Aug 10, 2012

Honoring a Legacy — Creation Story of the Papago/Tohono O'odham

Papago/Tohono O'odham basket.

Papago/Tohono O'odham basket maker from 1916
(image source).

With 17 tribes represented in the newest Permanent Collection exhibition Honoring a Legacy it's easy to see how expansive Alice Bemis Taylor's collection of Southwestern art is. One of the tribes featured is the Papago, also known as the Tohono O'odham, which translates to "Desert People." Many members of the Tohono O'odham reject "Papago" because it was the name used by the conquistadores. Most now live in southern Arizona, but there is a contingency residing in northern Sonora, Mexico.

We've re-printed a Tohono O'odham creation story (source) to offer greater insight into this Native American tribe. Storytelling in Native American culture relies heavily on oral tradition, so try to tell this story out loud, and see what pops out to you when you share it!

Long ago, they say, when the earth was not yet finished, darkness lay upon the water and they rubbed each other. The sound they made was like the sound at the edge of a pond.
There, on the water, in the darkness, in the noise, and in a very strong wind, a child was born. One day he got up and found something stuck to him. It was algae. So he took some of the algae and from it made the termites. The termites gathered a lot of algae and First Born tried to decide how to make a seat so the wind could not blow it anywhere. This is the song he sang:
Earth Medicine Man finished the earth.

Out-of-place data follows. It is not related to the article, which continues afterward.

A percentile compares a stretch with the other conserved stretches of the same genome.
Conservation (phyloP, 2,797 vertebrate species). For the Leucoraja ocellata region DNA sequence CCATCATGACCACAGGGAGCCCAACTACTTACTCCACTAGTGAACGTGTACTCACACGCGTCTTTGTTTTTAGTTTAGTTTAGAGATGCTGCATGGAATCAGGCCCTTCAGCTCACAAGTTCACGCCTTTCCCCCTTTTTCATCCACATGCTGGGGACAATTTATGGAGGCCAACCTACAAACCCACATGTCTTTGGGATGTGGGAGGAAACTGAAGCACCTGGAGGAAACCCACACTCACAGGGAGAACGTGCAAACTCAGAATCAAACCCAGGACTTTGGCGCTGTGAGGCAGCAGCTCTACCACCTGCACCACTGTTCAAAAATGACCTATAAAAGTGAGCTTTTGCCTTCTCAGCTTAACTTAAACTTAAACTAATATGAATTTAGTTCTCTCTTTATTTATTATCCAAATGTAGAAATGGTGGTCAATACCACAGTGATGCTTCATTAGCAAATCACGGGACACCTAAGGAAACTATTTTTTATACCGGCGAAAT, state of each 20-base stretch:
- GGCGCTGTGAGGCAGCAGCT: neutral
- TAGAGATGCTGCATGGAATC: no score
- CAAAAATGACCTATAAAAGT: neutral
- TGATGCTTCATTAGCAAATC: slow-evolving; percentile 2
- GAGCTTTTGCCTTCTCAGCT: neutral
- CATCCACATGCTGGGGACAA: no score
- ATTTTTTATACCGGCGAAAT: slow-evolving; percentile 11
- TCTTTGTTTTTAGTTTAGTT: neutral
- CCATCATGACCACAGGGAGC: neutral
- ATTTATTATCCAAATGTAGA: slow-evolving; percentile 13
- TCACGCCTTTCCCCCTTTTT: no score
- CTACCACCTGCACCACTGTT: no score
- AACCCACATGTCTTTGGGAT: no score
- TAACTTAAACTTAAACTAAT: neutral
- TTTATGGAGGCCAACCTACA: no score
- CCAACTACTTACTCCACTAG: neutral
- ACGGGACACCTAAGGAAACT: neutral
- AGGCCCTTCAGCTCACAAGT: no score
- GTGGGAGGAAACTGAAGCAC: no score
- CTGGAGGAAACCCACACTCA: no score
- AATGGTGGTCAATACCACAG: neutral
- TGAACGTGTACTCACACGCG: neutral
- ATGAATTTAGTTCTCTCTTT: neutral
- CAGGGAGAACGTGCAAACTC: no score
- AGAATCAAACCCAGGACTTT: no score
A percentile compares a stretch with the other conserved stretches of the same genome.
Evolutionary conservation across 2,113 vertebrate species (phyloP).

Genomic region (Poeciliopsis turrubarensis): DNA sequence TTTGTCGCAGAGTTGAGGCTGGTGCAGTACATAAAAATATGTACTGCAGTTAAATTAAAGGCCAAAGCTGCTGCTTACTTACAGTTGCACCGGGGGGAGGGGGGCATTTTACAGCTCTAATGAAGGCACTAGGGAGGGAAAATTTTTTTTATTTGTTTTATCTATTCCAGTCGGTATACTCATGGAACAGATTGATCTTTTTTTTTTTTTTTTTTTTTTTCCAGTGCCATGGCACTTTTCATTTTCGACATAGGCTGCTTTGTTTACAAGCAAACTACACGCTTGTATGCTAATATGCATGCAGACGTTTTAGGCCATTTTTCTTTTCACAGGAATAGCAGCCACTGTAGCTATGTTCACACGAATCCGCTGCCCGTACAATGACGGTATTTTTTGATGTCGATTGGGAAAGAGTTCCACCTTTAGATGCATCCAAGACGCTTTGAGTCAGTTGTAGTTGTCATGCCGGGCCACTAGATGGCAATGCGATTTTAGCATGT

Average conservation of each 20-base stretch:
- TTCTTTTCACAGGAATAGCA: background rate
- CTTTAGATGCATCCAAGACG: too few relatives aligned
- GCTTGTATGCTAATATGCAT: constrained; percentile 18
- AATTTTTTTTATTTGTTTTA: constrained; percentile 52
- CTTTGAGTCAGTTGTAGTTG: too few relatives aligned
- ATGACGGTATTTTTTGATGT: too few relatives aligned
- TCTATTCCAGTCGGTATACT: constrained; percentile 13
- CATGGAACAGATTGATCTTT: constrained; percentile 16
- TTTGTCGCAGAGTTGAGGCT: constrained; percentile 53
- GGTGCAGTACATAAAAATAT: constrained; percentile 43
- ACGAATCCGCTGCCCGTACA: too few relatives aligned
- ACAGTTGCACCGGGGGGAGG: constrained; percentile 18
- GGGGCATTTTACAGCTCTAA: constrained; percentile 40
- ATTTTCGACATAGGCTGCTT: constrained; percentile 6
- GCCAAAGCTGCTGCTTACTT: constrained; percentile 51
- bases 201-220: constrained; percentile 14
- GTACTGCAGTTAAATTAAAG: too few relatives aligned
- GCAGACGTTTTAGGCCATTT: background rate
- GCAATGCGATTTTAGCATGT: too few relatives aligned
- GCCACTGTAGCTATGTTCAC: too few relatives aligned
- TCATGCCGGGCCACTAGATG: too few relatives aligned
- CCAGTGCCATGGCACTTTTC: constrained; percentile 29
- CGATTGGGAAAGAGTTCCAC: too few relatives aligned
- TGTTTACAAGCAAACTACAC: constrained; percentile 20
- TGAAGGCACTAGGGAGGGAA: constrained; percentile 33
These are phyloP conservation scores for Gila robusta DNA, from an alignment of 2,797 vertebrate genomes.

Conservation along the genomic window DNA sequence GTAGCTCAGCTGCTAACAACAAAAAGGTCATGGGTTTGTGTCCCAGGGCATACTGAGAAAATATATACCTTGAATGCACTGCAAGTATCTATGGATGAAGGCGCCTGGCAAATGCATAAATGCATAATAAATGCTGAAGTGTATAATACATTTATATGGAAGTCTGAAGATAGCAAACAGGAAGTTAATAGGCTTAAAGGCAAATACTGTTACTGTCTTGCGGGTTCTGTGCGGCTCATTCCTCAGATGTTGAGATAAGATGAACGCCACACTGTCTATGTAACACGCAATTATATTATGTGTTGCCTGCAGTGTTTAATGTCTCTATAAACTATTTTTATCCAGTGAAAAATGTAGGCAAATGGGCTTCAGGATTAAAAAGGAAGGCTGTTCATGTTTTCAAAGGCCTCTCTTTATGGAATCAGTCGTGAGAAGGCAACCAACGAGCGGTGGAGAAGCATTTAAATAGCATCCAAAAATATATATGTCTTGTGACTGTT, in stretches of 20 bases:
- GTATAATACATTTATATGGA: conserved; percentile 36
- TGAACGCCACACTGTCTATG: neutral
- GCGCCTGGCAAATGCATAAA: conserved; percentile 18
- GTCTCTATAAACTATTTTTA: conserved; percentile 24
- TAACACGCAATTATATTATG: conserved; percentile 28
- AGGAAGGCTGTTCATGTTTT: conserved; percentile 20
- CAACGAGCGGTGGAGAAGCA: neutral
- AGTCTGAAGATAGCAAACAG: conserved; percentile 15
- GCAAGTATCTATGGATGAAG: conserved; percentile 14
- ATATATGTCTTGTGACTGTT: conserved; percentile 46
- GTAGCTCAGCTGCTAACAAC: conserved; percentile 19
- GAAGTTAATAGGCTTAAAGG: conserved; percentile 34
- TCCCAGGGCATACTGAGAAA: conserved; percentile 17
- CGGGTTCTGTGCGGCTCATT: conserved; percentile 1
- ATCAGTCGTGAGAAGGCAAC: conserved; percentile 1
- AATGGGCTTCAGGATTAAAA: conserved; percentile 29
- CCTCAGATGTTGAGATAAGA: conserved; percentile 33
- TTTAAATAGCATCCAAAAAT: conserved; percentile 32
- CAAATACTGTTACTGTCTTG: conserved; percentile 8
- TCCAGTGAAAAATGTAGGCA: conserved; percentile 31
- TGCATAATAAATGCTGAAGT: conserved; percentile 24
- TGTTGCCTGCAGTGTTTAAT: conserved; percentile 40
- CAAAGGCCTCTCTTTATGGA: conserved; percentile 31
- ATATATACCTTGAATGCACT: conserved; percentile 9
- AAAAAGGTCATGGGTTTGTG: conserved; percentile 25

Come near and see it and do something to it.
He made it round.
Come near and see it and do something to it.
Papago/Tohono O'odham basket.
In this way, First Born finished the earth. Then he made all animal life and plant life.
There was neither sun nor moon then, and it was always dark. The living things didn't like the darkness, so they got together and told First Born to make something so that the earth would have light. Then the people would be able to see each other and live contentedly with each other.
So First Born said, "All right. You name what will come up in the sky to give you light."
They discussed it thoroughly and finally agreed that it would be named "sun".
Next, First Born made the moon and stars, and the paths that they always follow. He said, "There will be plenty of prickly pears and the people will always be happy."
That's the way First Born prepared the earth for us. Then he went away.
Then the sky came down and met the earth, and the first one to come forth was I'itoi, our Elder Brother.
The sky met the earth again, and Coyote came forth.
The sky met the earth again, and Buzzard came forth.
Elder Brother, Earth Magician, and Coyote began their work of creation, each creating things different from the other. Elder Brother created people out of clay and gave then the "crimson evening," which is regarded by the Tohono O'odham as one of the most beautiful sights in the region. The sunset light is reflected on the mountains with a peculiar radiance.

Elder Brother told the Tohono O'odham to remain where they were in that land which is the center of all things.
And there the desert people have always lived. They are living there this very day. And from his home among the towering cliffs and crags of Baboquivari, the lonely, cloud-veiled peak, their Elder Brother, I'itoi, spirit of goodness, who must dwell in the center of all things, watches over them.

Baboquivari Peak in Pima County, Ariz (image source).
Honoring a Legacy
On-view in the first-floor galleries

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